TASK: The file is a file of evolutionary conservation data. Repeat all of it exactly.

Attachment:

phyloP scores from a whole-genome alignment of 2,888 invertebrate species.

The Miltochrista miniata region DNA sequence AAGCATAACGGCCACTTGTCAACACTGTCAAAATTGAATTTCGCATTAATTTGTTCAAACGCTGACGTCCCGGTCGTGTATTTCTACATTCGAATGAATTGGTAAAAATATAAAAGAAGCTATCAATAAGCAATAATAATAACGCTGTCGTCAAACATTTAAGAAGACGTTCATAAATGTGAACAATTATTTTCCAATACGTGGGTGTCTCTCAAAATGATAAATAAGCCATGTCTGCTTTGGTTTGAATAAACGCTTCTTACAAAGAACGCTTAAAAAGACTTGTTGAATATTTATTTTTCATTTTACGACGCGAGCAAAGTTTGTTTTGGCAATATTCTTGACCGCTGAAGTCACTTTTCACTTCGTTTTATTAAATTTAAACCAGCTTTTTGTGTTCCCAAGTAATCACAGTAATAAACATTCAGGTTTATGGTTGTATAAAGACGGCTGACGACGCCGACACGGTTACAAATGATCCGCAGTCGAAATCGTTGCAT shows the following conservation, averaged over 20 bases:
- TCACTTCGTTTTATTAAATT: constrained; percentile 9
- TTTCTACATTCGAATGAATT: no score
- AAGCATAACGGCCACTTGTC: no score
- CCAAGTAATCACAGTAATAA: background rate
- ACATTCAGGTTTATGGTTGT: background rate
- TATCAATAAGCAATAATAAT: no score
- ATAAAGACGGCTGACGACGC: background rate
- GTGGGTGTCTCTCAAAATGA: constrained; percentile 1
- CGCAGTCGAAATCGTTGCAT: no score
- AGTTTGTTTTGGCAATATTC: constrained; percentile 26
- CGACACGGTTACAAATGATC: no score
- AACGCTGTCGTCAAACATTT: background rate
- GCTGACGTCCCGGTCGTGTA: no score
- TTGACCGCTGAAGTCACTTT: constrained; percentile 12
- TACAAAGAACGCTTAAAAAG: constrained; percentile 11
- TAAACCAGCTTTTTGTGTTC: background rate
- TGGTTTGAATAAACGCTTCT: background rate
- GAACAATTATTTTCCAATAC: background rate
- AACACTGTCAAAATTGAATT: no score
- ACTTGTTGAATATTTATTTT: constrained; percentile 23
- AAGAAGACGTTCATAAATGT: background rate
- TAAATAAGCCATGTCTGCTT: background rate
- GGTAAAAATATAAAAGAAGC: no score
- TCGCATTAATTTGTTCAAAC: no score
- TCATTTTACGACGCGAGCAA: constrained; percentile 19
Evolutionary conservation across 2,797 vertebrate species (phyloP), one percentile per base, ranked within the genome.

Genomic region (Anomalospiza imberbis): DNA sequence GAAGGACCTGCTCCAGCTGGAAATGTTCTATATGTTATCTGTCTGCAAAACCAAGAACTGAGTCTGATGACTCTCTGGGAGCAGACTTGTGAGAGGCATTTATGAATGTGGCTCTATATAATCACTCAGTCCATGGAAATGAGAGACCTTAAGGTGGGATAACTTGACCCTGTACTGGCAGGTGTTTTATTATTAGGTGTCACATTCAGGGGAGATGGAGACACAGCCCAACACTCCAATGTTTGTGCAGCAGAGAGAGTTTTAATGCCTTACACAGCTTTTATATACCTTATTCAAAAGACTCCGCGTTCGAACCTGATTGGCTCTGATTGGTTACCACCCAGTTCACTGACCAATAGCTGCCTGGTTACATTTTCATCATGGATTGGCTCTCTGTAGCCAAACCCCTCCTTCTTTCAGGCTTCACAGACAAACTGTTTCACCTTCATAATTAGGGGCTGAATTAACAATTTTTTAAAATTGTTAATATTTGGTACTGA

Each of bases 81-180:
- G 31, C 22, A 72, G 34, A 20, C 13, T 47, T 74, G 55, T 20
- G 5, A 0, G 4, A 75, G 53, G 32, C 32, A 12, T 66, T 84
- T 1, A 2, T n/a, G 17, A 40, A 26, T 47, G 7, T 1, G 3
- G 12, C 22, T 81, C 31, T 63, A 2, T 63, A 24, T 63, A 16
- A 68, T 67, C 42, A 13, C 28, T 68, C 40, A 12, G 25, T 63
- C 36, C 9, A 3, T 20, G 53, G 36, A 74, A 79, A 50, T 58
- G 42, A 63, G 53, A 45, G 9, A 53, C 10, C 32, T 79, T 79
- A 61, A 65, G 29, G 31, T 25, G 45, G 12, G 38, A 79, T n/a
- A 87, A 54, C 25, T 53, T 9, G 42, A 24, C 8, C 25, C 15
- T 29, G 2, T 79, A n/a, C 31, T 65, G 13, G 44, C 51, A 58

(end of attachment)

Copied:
phyloP scores from a whole-genome alignment of 2,888 invertebrate species.

The Miltochrista miniata region DNA sequence AAGCATAACGGCCACTTGTCAACACTGTCAAAATTGAATTTCGCATTAATTTGTTCAAACGCTGACGTCCCGGTCGTGTATTTCTACATTCGAATGAATTGGTAAAAATATAAAAGAAGCTATCAATAAGCAATAATAATAACGCTGTCGTCAAACATTTAAGAAGACGTTCATAAATGTGAACAATTATTTTCCAATACGTGGGTGTCTCTCAAAATGATAAATAAGCCATGTCTGCTTTGGTTTGAATAAACGCTTCTTACAAAGAACGCTTAAAAAGACTTGTTGAATATTTATTTTTCATTTTACGACGCGAGCAAAGTTTGTTTTGGCAATATTCTTGACCGCTGAAGTCACTTTTCACTTCGTTTTATTAAATTTAAACCAGCTTTTTGTGTTCCCAAGTAATCACAGTAATAAACATTCAGGTTTATGGTTGTATAAAGACGGCTGACGACGCCGACACGGTTACAAATGATCCGCAGTCGAAATCGTTGCAT shows the following conservation, averaged over 20 bases:
- TCACTTCGTTTTATTAAATT: constrained; percentile 9
- TTTCTACATTCGAATGAATT: no score
- AAGCATAACGGCCACTTGTC: no score
- CCAAGTAATCACAGTAATAA: background rate
- ACATTCAGGTTTATGGTTGT: background rate
- TATCAATAAGCAATAATAAT: no score
- ATAAAGACGGCTGACGACGC: background rate
- GTGGGTGTCTCTCAAAATGA: constrained; percentile 1
- CGCAGTCGAAATCGTTGCAT: no score
- AGTTTGTTTTGGCAATATTC: constrained; percentile 26
- CGACACGGTTACAAATGATC: no score
- AACGCTGTCGTCAAACATTT: background rate
- GCTGACGTCCCGGTCGTGTA: no score
- TTGACCGCTGAAGTCACTTT: constrained; percentile 12
- TACAAAGAACGCTTAAAAAG: constrained; percentile 11
- TAAACCAGCTTTTTGTGTTC: background rate
- TGGTTTGAATAAACGCTTCT: background rate
- GAACAATTATTTTCCAATAC: background rate
- AACACTGTCAAAATTGAATT: no score
- ACTTGTTGAATATTTATTTT: constrained; percentile 23
- AAGAAGACGTTCATAAATGT: background rate
- TAAATAAGCCATGTCTGCTT: background rate
- GGTAAAAATATAAAAGAAGC: no score
- TCGCATTAATTTGTTCAAAC: no score
- TCATTTTACGACGCGAGCAA: constrained; percentile 19
Evolutionary conservation across 2,797 vertebrate species (phyloP), one percentile per base, ranked within the genome.

Genomic region (Anomalospiza imberbis): DNA sequence GAAGGACCTGCTCCAGCTGGAAATGTTCTATATGTTATCTGTCTGCAAAACCAAGAACTGAGTCTGATGACTCTCTGGGAGCAGACTTGTGAGAGGCATTTATGAATGTGGCTCTATATAATCACTCAGTCCATGGAAATGAGAGACCTTAAGGTGGGATAACTTGACCCTGTACTGGCAGGTGTTTTATTATTAGGTGTCACATTCAGGGGAGATGGAGACACAGCCCAACACTCCAATGTTTGTGCAGCAGAGAGAGTTTTAATGCCTTACACAGCTTTTATATACCTTATTCAAAAGACTCCGCGTTCGAACCTGATTGGCTCTGATTGGTTACCACCCAGTTCACTGACCAATAGCTGCCTGGTTACATTTTCATCATGGATTGGCTCTCTGTAGCCAAACCCCTCCTTCTTTCAGGCTTCACAGACAAACTGTTTCACCTTCATAATTAGGGGCTGAATTAACAATTTTTTAAAATTGTTAATATTTGGTACTGA

Each of bases 81-180:
- G 31, C 22, A 72, G 34, A 20, C 13, T 47, T 74, G 55, T 20
- G 5, A 0, G 4, A 75, G 53, G 32, C 32, A 12, T 66, T 84
- T 1, A 2, T n/a, G 17, A 40, A 26, T 47, G 7, T 1, G 3
- G 12, C 22, T 81, C 31, T 63, A 2, T 63, A 24, T 63, A 16
- A 68, T 67, C 42, A 13, C 28, T 68, C 40, A 12, G 25, T 63
- C 36, C 9, A 3, T 20, G 53, G 36, A 74, A 79, A 50, T 58
- G 42, A 63, G 53, A 45, G 9, A 53, C 10, C 32, T 79, T 79
- A 61, A 65, G 29, G 31, T 25, G 45, G 12, G 38, A 79, T n/a
- A 87, A 54, C 25, T 53, T 9, G 42, A 24, C 8, C 25, C 15
- T 29, G 2, T 79, A n/a, C 31, T 65, G 13, G 44, C 51, A 58